Friday, April 21, 2017

Rejoinder to Dr. Ladouceur

           One dubious joy of publishing anything more controversial than a cookbook is that of attracting critical responses.  One such critical response came lately from Dr. Paul Ladouceur, resident of Quebec, Canada, and a distinguished teacher at the Orthodox School of Theology at Trinity College, Toronto.  Dr. Ladouceur’s negative critique of my 2012 book Feminism and Tradition was published in a recent number of the St. Vladimir’s Theological Quarterly, which is perhaps a bit odd, given that the book was a publication of SVS Press to begin with.  Go figure.
            If the response were simply an ignorant and dismissive rant such as one sometimes finds in the Customer Reviews section of Amazon.com, one could simply shrug and get on with other things.  But a critique as thoughtful and lengthy as Dr. Ladouceur’s in a journal as prestigious as the St. Vlad’s Quarterly deserves at least the courtesy of a reply, and I will try to give such a courteous reply now.
            I appreciate Dr. Ladouceur’s fairly long and detailed critique, along with his final stated preference for Metropolitan Kallistos Ware’s essay in the 1999 edition of Women and the Priesthood because it demonstrates that the question of the ordination of women to the priesthood is still a live one in the Orthodox Church, and that therefore the need for a book like mine still exists.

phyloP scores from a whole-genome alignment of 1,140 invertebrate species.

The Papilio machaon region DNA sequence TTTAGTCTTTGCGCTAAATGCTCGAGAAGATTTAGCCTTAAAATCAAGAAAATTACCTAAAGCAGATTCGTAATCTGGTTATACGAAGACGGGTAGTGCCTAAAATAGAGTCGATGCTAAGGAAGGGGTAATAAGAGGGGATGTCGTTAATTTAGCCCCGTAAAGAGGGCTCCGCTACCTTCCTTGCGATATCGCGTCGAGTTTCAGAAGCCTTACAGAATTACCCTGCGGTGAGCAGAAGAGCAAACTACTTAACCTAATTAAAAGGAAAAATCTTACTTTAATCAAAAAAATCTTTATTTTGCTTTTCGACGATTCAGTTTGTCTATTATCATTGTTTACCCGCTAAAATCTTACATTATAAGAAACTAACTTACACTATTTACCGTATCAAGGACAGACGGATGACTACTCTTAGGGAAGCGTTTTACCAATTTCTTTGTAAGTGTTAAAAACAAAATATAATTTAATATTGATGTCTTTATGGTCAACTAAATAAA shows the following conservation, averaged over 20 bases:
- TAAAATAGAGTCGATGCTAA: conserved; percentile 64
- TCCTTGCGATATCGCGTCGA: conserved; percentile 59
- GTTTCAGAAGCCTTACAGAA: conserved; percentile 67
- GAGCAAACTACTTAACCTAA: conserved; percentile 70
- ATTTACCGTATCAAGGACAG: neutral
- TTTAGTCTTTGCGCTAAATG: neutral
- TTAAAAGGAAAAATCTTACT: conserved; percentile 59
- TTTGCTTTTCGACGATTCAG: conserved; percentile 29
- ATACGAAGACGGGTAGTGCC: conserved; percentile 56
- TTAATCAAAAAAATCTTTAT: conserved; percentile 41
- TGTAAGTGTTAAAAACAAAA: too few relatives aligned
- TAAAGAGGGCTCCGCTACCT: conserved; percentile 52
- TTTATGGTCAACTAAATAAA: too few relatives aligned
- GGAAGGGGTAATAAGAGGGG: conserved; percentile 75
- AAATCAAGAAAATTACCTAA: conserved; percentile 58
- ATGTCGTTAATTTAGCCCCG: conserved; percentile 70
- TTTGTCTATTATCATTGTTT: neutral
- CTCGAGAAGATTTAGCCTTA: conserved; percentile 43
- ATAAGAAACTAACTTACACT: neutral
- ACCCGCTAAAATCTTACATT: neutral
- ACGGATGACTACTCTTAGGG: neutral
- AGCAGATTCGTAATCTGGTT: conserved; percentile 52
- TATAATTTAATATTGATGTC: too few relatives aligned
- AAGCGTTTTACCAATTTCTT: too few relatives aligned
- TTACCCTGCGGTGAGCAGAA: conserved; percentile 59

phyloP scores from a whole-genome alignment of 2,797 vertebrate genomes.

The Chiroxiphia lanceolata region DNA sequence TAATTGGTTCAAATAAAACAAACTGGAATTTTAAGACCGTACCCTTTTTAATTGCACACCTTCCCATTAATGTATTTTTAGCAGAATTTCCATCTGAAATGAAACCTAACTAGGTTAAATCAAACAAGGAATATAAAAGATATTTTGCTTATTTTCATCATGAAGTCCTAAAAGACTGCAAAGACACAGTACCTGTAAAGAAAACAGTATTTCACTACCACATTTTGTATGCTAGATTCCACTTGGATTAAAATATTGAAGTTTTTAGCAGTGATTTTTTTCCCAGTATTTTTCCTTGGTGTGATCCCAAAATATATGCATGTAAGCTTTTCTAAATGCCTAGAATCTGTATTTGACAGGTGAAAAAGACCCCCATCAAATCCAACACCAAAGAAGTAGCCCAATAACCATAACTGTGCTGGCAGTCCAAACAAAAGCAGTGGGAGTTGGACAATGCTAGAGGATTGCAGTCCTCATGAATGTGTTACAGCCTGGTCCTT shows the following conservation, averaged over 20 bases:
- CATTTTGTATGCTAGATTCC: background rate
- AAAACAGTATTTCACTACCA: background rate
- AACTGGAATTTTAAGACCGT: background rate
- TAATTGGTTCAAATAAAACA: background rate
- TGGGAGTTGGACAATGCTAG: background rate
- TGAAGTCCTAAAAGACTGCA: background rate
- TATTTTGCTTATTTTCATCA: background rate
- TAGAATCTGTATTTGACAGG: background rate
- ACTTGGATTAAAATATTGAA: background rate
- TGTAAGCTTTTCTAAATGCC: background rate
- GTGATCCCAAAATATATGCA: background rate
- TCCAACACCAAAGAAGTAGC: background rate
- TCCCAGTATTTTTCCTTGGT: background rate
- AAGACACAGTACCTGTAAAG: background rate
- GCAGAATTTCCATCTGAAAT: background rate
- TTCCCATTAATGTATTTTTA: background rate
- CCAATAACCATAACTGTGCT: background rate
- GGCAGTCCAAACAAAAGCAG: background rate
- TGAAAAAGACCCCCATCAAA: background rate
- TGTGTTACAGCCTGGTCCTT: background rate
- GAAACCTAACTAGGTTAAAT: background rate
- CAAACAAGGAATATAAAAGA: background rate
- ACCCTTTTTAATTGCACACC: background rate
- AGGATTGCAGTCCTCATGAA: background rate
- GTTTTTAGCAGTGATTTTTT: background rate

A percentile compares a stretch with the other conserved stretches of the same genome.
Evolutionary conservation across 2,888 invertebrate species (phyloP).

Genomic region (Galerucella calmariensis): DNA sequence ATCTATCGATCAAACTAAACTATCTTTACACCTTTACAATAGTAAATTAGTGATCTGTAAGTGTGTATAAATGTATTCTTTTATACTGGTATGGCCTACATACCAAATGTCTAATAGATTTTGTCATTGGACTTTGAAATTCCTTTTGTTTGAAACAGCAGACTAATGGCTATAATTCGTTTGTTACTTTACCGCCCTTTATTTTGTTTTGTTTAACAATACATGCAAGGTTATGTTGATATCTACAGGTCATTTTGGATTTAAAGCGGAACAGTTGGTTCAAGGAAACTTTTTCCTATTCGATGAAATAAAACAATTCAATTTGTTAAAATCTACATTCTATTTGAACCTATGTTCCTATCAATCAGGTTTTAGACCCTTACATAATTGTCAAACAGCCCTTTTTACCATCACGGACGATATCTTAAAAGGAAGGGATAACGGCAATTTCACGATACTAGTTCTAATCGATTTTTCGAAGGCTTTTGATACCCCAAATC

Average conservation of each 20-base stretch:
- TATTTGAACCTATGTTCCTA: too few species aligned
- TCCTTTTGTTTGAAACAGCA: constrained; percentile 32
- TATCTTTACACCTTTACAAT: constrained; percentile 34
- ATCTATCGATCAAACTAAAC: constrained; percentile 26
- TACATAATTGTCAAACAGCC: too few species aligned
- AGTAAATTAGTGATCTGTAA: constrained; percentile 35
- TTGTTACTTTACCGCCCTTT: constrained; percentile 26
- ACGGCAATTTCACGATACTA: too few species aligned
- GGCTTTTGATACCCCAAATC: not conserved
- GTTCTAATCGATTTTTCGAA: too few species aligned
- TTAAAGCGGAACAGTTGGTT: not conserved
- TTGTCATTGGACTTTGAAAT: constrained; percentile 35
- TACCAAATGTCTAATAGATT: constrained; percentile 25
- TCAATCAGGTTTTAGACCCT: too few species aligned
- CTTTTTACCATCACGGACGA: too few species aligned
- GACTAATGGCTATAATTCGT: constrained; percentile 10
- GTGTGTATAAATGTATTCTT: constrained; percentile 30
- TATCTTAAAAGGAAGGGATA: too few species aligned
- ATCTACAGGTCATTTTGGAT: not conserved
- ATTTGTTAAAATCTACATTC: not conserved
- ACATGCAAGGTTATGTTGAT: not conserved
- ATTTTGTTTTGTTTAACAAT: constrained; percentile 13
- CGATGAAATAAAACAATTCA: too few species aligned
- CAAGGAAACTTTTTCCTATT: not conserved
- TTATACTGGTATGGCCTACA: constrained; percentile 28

To respond to specific critiques:  Ladouceur writes that my “principal arguments revolve around the Scriptural teaching of the subordination of women to men”, and “the witness of the Fathers”.  Actually it is simpler than that:  my principal arguments consist of a re-statement of the Scriptural teaching on the subject and the witness of the Fathers.  In other words, I simply present what the Bible and the Fathers teach on the subject, and assert that for Orthodox Christians the teaching of Scripture and the Fathers should settle the question.  It is significant perhaps that Dr. Ladouceur does not dispute my presentation of what the Bible and the Fathers actually teach.  Does he assert that the Bible for example doesn’t say what I assert that it says, and that I am misinterpreting the texts?  If I am correct in my presentation of the teaching of the Bible and the Fathers, then what is the problem?  Does Dr. Paul dissent from the teaching of Scripture?  This question must be answered before any other really fruitful debate can occur.